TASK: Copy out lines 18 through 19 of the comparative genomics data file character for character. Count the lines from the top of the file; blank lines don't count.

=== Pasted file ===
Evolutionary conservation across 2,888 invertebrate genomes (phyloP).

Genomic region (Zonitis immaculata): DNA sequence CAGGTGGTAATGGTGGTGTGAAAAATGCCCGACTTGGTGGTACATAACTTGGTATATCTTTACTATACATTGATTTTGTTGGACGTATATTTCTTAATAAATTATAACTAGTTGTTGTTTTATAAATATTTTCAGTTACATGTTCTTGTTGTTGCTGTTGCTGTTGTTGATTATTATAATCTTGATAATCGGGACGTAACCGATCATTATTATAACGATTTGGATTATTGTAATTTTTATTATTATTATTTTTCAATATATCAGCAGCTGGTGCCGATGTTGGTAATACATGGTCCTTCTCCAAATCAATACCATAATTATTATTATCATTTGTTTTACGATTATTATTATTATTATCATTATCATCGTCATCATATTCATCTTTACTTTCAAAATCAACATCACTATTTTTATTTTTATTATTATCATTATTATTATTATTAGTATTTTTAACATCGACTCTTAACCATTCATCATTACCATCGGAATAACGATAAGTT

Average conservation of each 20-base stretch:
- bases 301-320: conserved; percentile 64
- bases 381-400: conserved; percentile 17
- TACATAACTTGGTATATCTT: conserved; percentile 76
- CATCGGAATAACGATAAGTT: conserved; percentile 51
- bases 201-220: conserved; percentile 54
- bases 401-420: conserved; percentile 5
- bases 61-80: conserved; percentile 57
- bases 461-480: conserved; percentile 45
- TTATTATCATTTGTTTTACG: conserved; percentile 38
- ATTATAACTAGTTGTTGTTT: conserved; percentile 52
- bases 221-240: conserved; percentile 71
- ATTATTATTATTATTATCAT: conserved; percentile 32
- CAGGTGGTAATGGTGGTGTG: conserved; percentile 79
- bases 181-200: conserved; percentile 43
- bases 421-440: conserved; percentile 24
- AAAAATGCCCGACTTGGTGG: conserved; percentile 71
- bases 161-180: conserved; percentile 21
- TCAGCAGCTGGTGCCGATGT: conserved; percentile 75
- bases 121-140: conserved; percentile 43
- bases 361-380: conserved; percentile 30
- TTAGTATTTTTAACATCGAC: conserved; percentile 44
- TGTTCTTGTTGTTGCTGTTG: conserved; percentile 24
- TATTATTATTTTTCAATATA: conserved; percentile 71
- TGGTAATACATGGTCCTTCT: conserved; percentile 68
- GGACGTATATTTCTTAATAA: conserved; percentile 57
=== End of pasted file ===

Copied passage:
- bases 421-440: conserved; percentile 24
- AAAAATGCCCGACTTGGTGG: conserved; percentile 71